Ah yeah, I've heard of that site. It definitely seems interesting, but I'm not too keen on getting invested in another centralized/non-fediverse service.


New comments have to be approved

Hrm, this feels like it has immense potential for administrative abuse.


I can definitely see the service's potential, but I would like to see something like it that can connect with the Fediverse.

Kalcifer OP ,
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replying in individual comments is stupid and more confusing.

For clarity, would you mind explicitly stating why you believe that atomic comments are intrinsically more confusing?

Kalcifer OP ,
@Kalcifer@sh.itjust.works avatar

I apologize if I've offended you, as that wasn't my intention — I'm only trying to understand your opinion. I'm aware that we have different opinions, I'm just curious what your rationale is for yours.

Kalcifer OP ,
@Kalcifer@sh.itjust.works avatar

That's an interesting idea, but I feel that it overcomplicates things without much benefit.

Kalcifer , (edited )
@Kalcifer@sh.itjust.works avatar

That not how science works. You don’t get to posit a theory without falsification and declare it as true until someone else comes up with a falsification for it and tests it.

You have no evidence you just have wild theories based on “perfectly spherical cows in a vacuum” .

Did you not read my previous message? Or did you, perhaps, misinterpret it? My original thesis was "under capitalism, a properly regulated, and competitive free market is not zero sum.", which you claimed was impossible. I then provided a simple example for why it was not impossible. You seem to perhaps take issue with the example's idealistic nature, but the original thesis was idealistic, so I'm not sure why there would be an issue with that. This is purely a conceptual discussion — my statement wasn't making a claim about how effective regulation is at ensuring adequate competition. So I'm not really sure where the issue lies.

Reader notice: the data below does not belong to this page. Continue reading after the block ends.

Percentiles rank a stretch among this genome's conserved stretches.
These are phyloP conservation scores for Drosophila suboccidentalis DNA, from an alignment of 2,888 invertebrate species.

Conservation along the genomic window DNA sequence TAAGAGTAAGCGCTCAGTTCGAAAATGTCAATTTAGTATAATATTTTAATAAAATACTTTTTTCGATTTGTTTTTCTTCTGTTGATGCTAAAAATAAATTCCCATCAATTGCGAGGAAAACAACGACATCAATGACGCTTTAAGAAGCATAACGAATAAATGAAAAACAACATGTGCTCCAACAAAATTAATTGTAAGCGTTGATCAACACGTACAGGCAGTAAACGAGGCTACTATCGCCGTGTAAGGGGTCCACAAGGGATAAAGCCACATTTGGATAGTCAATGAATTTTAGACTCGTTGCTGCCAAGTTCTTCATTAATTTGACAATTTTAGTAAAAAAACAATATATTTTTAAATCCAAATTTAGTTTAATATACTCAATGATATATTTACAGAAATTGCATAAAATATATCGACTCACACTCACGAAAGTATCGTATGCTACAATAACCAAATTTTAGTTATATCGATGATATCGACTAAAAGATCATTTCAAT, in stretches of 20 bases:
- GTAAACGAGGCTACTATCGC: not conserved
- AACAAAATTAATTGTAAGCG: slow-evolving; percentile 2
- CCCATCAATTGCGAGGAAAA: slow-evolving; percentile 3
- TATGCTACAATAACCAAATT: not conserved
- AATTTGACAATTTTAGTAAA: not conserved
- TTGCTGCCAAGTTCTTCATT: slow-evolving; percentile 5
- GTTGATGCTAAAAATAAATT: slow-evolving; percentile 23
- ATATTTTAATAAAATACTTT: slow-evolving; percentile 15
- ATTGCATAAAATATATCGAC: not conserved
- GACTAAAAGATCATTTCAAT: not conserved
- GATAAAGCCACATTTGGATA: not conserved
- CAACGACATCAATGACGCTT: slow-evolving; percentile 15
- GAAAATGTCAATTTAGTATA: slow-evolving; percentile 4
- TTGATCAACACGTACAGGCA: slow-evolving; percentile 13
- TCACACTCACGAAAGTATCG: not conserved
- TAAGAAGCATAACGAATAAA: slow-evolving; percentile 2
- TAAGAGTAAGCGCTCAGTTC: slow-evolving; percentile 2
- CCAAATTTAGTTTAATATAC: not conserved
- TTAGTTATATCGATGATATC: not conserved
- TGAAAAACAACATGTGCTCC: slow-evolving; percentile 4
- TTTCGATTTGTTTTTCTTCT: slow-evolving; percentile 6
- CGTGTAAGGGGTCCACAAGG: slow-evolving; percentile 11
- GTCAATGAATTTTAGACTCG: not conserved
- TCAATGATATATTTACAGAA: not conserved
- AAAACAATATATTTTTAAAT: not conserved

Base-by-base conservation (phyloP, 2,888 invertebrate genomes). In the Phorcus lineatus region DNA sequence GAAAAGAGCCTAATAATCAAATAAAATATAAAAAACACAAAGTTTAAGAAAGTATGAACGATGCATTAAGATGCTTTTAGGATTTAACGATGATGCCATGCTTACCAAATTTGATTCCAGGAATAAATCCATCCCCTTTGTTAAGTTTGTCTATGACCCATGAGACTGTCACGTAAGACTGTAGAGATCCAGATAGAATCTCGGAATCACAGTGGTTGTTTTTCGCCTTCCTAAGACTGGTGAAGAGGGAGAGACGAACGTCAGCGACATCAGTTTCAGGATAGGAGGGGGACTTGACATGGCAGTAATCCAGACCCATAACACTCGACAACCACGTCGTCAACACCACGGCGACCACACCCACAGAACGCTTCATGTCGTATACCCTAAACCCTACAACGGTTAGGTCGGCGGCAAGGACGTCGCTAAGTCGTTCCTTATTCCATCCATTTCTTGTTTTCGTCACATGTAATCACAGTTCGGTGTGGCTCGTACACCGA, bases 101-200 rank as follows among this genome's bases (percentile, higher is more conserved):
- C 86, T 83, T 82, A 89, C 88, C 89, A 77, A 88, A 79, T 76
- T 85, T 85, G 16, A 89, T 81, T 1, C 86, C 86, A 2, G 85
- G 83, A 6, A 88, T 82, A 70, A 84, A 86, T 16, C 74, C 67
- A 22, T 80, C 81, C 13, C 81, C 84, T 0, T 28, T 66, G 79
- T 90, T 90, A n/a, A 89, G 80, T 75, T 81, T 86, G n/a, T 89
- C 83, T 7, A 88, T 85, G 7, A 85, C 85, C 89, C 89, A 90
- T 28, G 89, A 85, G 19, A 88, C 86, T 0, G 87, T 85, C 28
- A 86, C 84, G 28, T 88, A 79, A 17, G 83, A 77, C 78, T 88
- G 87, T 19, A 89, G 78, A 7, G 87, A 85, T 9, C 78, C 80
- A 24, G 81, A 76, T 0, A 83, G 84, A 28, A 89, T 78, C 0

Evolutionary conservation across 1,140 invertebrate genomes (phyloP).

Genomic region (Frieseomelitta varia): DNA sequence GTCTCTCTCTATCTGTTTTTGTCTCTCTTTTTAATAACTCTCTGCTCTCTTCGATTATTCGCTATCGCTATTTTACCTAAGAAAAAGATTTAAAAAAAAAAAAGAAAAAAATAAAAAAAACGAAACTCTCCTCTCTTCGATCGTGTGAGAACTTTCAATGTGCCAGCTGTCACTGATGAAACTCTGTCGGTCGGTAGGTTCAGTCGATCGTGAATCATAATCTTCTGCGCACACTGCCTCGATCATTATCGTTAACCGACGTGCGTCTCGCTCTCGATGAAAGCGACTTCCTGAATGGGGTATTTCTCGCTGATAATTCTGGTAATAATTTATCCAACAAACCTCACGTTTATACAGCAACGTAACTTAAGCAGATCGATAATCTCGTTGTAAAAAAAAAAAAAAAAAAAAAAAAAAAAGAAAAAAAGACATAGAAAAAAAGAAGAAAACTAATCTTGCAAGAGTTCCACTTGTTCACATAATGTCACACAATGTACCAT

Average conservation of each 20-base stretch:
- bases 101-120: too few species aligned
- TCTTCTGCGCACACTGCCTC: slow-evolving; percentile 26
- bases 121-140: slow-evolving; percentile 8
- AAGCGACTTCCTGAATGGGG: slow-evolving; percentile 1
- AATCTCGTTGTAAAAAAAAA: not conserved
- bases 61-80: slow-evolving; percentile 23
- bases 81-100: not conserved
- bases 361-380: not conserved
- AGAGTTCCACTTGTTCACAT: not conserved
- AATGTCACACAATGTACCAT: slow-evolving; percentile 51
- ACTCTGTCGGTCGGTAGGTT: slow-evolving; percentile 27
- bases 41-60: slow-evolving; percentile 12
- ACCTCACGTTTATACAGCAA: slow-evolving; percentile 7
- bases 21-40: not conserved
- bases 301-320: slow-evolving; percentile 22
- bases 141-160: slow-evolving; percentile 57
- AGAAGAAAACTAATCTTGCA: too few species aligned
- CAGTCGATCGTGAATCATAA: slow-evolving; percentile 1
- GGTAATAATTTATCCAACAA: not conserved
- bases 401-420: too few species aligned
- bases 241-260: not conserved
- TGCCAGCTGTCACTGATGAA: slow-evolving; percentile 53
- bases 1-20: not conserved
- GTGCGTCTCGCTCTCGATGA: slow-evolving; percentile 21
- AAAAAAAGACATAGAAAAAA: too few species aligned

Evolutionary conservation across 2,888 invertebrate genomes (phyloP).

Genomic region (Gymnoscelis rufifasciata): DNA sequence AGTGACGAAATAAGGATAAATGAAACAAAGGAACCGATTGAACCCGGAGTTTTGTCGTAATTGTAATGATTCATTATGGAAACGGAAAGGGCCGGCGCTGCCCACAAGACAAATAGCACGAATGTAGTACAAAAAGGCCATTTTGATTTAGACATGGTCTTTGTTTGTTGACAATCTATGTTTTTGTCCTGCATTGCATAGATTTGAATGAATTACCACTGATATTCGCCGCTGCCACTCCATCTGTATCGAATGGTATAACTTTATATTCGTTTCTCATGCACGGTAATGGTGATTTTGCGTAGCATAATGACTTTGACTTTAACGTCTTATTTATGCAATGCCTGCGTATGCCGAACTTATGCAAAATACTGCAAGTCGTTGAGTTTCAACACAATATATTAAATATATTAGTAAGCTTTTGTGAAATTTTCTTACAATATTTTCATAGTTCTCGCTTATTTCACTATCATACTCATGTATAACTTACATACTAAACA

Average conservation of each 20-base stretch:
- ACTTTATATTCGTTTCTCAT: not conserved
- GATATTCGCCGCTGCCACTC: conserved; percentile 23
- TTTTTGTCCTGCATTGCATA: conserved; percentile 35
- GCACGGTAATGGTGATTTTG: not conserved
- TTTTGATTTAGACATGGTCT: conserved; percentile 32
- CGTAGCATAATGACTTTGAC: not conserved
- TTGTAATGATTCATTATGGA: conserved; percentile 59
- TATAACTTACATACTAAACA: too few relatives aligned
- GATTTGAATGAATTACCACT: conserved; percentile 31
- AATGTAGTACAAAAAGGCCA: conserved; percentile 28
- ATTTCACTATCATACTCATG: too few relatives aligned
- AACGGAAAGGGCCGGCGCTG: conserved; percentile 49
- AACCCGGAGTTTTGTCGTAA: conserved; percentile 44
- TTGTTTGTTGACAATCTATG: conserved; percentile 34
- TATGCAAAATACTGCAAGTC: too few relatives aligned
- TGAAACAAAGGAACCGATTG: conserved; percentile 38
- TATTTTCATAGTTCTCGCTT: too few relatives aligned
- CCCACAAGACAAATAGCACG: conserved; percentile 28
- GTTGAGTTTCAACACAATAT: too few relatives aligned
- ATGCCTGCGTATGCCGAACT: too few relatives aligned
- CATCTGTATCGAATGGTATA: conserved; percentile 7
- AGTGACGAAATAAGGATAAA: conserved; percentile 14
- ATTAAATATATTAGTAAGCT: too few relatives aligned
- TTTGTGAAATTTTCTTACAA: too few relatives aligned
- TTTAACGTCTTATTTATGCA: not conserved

And monopolies don’t prove the non existence of Capitalism. They’re it’s natural end result.

Monopolies appear to be the natural end result of a true free market — that is, a market with no regulation. Capitalism simply describes a competitive market. To that end, note that a monopolistic market — ie an anticompetitive market — is, by definition, not capitalist. In practice, to ensure fair competition, a central governing body is required.

Kalcifer OP ,
@Kalcifer@sh.itjust.works avatar

Yeah, take a look at the solution at the top of the post.